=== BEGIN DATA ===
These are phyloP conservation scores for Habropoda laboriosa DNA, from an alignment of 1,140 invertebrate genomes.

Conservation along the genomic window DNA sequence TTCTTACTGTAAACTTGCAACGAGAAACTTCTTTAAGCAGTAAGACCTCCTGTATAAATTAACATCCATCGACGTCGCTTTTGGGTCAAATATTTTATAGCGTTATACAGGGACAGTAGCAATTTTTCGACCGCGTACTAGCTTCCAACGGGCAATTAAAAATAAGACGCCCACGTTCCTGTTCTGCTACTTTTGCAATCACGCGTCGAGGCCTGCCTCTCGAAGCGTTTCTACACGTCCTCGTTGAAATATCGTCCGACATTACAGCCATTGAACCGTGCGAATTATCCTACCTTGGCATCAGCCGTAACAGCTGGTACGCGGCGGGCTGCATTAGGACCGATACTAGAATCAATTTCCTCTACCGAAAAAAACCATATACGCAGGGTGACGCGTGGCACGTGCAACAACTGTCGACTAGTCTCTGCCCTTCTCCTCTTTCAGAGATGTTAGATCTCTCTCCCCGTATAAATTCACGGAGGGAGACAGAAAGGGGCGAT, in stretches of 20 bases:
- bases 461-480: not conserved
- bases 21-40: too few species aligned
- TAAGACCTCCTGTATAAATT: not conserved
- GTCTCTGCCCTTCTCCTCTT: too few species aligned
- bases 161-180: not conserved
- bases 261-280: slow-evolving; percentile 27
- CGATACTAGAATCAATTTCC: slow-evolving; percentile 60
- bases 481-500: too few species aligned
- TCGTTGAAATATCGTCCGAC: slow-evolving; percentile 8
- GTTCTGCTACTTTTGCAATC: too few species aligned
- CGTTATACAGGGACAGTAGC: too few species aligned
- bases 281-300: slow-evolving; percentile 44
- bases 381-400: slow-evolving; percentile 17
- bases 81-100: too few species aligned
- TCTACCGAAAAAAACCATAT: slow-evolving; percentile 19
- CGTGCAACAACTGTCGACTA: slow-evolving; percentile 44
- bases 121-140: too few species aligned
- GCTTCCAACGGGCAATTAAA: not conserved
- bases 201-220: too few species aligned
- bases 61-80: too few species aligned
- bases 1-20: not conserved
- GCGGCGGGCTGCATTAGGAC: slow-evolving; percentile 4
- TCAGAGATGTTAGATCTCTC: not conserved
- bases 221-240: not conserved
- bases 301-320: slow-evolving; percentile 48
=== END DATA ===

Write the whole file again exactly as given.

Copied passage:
These are phyloP conservation scores for Habropoda laboriosa DNA, from an alignment of 1,140 invertebrate genomes.

Conservation along the genomic window DNA sequence TTCTTACTGTAAACTTGCAACGAGAAACTTCTTTAAGCAGTAAGACCTCCTGTATAAATTAACATCCATCGACGTCGCTTTTGGGTCAAATATTTTATAGCGTTATACAGGGACAGTAGCAATTTTTCGACCGCGTACTAGCTTCCAACGGGCAATTAAAAATAAGACGCCCACGTTCCTGTTCTGCTACTTTTGCAATCACGCGTCGAGGCCTGCCTCTCGAAGCGTTTCTACACGTCCTCGTTGAAATATCGTCCGACATTACAGCCATTGAACCGTGCGAATTATCCTACCTTGGCATCAGCCGTAACAGCTGGTACGCGGCGGGCTGCATTAGGACCGATACTAGAATCAATTTCCTCTACCGAAAAAAACCATATACGCAGGGTGACGCGTGGCACGTGCAACAACTGTCGACTAGTCTCTGCCCTTCTCCTCTTTCAGAGATGTTAGATCTCTCTCCCCGTATAAATTCACGGAGGGAGACAGAAAGGGGCGAT, in stretches of 20 bases:
- bases 461-480: not conserved
- bases 21-40: too few species aligned
- TAAGACCTCCTGTATAAATT: not conserved
- GTCTCTGCCCTTCTCCTCTT: too few species aligned
- bases 161-180: not conserved
- bases 261-280: slow-evolving; percentile 27
- CGATACTAGAATCAATTTCC: slow-evolving; percentile 60
- bases 481-500: too few species aligned
- TCGTTGAAATATCGTCCGAC: slow-evolving; percentile 8
- GTTCTGCTACTTTTGCAATC: too few species aligned
- CGTTATACAGGGACAGTAGC: too few species aligned
- bases 281-300: slow-evolving; percentile 44
- bases 381-400: slow-evolving; percentile 17
- bases 81-100: too few species aligned
- TCTACCGAAAAAAACCATAT: slow-evolving; percentile 19
- CGTGCAACAACTGTCGACTA: slow-evolving; percentile 44
- bases 121-140: too few species aligned
- GCTTCCAACGGGCAATTAAA: not conserved
- bases 201-220: too few species aligned
- bases 61-80: too few species aligned
- bases 1-20: not conserved
- GCGGCGGGCTGCATTAGGAC: slow-evolving; percentile 4
- TCAGAGATGTTAGATCTCTC: not conserved
- bases 221-240: not conserved
- bases 301-320: slow-evolving; percentile 48